Gil Kane Essay Essay, Research Paper Gil Kane Eli Katz was born in Latvia on April 6, 1926. His family emigrated to New York in 1929, while he was still 3 years old. An avid reader of comics and pulps, gil broke into the comic field in
Gil Kane Essay Essay, Research Paper
Eli Katz was born in Latvia on April 6, 1926. His family emigrated to New York in 1929, while
he was still 3 years old. An avid reader of comics and pulps, gil broke into the comic field in
1941 as an assistant in the Jack Binder shop erasing pencils and eventually became an inker
and penciler while still there
Also during this time he began drawing comics for MLJ, the publishers of Archie. He drew
the Scarlet Avenger for almost two years at MLJ and at the same time free-lanced at Street
and Smith, Quality, Holyoke and then Timely Comics as well.
He worked for Joe Simon and Jack Kirby during 1943-44, and here he said he learned many
things from Kirby.
Then he made a career move that would mark his future in comics and inextricably tie his name to the field. That
move was to begin working for DC National shortly before going into the army in 1944.
When he returned home he went back to DC, illustrating whatever characters they gave him. He drew Wildcat and
the Sandman and still he free-lanced at other companies as well. There was barely a company that didn’t benefit
from his services during this period.
click the art to see a larger image of this panel
All through the fifties, Gil continued to free-lance work, but through out this time he maintained a steady paycheck
working at DC, illustrating everything from mysteries and science fiction to Rex the Wonder Dog and his favorites,
Gil was one of those versatile artists whose career was not
particularly disturbed by the comic witch-hunt of the period
and the subsequent forming of the Comics Code Authority in
1954. He continued working steadily and was on hand when
the next big moment in comics would arrive.
During this period that he would gain his recognition
however. In 1956 DC editor Julius Schwartz let artists Joe
Kubert and Carmine Infantino revive the golden age
character, the Flash. Immediately thereafter, Jack Kirby
introduced the Challengers of the Unknown, followed by
several other new super heroes, including Adam Strange in
Showcase Comics #17, illustrated by Gil Kane.
The character proved to be very popular and was given his own regular feature in Mystery in Space – BUT
DRAWN BY CARMINE INFANTINO! Somehow, Gil had not retained the character, an oddity at DC.
Then he helped to re-introduce another golden age
character. The Green Lantern first re- appeared in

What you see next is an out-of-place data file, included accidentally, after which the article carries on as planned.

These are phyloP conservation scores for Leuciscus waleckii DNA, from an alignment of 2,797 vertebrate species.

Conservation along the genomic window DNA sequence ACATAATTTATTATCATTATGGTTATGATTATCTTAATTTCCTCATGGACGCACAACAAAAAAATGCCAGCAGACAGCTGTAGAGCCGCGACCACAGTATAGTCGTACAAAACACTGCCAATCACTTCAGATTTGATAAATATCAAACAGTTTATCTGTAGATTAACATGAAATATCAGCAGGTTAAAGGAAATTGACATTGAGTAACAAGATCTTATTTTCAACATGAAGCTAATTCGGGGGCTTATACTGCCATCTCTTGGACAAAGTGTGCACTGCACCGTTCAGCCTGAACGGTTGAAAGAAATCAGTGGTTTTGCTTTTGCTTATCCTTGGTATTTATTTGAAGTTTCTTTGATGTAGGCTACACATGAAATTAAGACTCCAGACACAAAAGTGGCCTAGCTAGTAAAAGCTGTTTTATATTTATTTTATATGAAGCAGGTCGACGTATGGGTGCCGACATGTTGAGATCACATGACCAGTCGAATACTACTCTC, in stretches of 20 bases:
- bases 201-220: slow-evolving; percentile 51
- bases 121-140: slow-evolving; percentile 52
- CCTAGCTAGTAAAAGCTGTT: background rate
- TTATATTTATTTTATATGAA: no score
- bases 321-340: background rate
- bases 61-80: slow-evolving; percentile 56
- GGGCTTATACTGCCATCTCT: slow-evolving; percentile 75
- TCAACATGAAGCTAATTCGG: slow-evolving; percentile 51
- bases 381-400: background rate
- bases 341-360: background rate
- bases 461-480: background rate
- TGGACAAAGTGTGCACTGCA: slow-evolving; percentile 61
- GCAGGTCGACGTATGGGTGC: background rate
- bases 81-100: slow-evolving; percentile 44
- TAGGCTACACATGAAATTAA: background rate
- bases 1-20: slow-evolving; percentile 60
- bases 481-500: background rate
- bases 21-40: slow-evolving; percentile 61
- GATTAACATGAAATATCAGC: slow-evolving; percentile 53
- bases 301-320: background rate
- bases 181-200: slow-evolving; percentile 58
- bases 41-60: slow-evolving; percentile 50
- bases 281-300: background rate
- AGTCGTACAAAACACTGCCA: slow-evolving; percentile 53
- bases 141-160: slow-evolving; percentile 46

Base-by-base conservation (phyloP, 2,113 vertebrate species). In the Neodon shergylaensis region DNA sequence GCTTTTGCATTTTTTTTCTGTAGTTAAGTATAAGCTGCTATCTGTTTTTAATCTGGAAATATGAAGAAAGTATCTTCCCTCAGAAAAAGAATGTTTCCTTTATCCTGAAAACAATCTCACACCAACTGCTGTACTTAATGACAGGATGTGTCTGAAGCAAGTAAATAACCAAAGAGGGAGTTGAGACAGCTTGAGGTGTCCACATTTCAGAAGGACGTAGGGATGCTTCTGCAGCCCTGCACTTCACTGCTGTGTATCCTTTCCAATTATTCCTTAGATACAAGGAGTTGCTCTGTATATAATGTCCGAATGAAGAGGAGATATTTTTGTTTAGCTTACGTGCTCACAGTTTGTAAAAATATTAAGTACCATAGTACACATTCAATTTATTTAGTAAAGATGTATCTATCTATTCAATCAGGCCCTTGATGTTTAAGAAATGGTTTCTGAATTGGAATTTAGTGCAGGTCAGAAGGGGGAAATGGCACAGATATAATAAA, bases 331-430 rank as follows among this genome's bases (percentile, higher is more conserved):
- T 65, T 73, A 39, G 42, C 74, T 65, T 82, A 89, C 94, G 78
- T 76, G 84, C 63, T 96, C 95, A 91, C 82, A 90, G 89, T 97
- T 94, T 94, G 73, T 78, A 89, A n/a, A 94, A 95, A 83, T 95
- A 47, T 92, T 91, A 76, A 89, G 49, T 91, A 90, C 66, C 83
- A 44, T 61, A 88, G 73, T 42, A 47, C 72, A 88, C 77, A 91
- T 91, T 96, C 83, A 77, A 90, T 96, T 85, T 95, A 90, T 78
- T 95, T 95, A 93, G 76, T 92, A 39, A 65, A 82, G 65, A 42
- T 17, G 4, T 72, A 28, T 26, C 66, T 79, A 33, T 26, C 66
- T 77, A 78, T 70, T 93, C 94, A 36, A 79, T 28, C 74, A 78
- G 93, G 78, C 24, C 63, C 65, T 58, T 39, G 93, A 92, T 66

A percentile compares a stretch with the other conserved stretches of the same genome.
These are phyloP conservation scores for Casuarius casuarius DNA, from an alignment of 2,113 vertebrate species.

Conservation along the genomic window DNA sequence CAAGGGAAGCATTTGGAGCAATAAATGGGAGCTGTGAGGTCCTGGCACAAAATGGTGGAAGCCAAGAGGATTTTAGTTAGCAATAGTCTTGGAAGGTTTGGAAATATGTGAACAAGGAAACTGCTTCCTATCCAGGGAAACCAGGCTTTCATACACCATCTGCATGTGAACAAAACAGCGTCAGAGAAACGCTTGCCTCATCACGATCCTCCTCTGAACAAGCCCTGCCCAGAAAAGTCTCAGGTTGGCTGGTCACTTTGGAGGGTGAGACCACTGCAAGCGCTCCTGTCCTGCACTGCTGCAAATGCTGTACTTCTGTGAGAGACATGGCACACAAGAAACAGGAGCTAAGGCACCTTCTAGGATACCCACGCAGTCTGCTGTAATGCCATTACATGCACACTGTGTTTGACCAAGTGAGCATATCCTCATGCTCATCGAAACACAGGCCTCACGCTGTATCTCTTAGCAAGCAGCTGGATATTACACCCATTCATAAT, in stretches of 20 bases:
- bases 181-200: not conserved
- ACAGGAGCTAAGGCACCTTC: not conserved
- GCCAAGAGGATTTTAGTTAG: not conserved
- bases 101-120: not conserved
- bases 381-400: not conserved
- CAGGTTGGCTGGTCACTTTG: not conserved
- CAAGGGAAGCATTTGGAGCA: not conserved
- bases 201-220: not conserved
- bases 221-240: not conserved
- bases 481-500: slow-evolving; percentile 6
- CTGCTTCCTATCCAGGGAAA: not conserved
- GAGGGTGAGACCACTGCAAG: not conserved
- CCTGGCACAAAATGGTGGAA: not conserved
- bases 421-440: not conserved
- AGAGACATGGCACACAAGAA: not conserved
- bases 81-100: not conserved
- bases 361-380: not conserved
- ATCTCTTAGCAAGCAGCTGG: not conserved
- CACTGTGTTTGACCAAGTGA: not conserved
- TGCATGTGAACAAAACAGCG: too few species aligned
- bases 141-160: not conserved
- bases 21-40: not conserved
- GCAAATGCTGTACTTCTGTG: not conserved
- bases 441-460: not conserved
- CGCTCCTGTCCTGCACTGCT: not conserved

Showcase #22. He was very simply, a smash! Not long after
Green Lantern appeared in his three issue run of Showcase
(#’s 22-24), he appeared on the newsstands in his own title,
and Gil illustrated the covers and the interiors. It was to
become one of the most popular books of the silver age era.
A couple of years later, Gil helped re-introduce another
golden age super hero – the Atom – in Showcase #34. He had
another hit on his hands and began illustrating another
character in his own title. Gil was now the lead artist on two
super hero comic titles, and still he drew sci-fi and fantasy
stories for DC. Finally however Gil had “burned out” on the
DC titles and began doing free-lance work at Tower Comics for Thunder Agents, and over at King for Flash
Gordon. He also started working at Marvel again.
Then he left DC doing his last regular Green Lantern with issue #61 coming back for #’s 68-75. He would not be
associated with this title again for about ten years. His last issue of the Atom is #38.
He stayed at Marvel for a period doing the Hulk, Conan, Captain Marvel, Spider-Man, Captain America, the
Avengers and many others. He produced work of such high quality at this time that it was obvious that Gil had
become one of the masters of the comic field, and many began to emulate his stylized interpretation of the comic
medium. Dave Cockrum’s artwork for the New X-Men is one of the most obvious examples of this emulation.
In 1971, Gil wrote and illustrated what would be recognized
as the first Graphic novel. Titled Blackmark, the sci-fantasy
epic was a financial disaster, but it was a critical success.
He also created the Morbius villain in Spider-Man #101, and
Iron Fist in Marvel Premiere. Iron Fist was an interesting
creation as it preceded the martial arts explosion of the
middle seventies due to the popularity of Bruce Lee’s and
Jackie Chan’s films.
After leaving Marvel Gil created and drew the Starhawks
comic strip for almost five years, maintaining an absence
from comic books.
He came back to DC doing all sorts of comic titles, not being identified with any particular character at this time.
Then he moved out to California, becoming closely associated with the development of cartoons for
Hanna-Barbera. During the last five years, he has re-entered the comic book field doing a book here and there, but
his greatest contribution today is his constant appearances at comic book conventions around the country.
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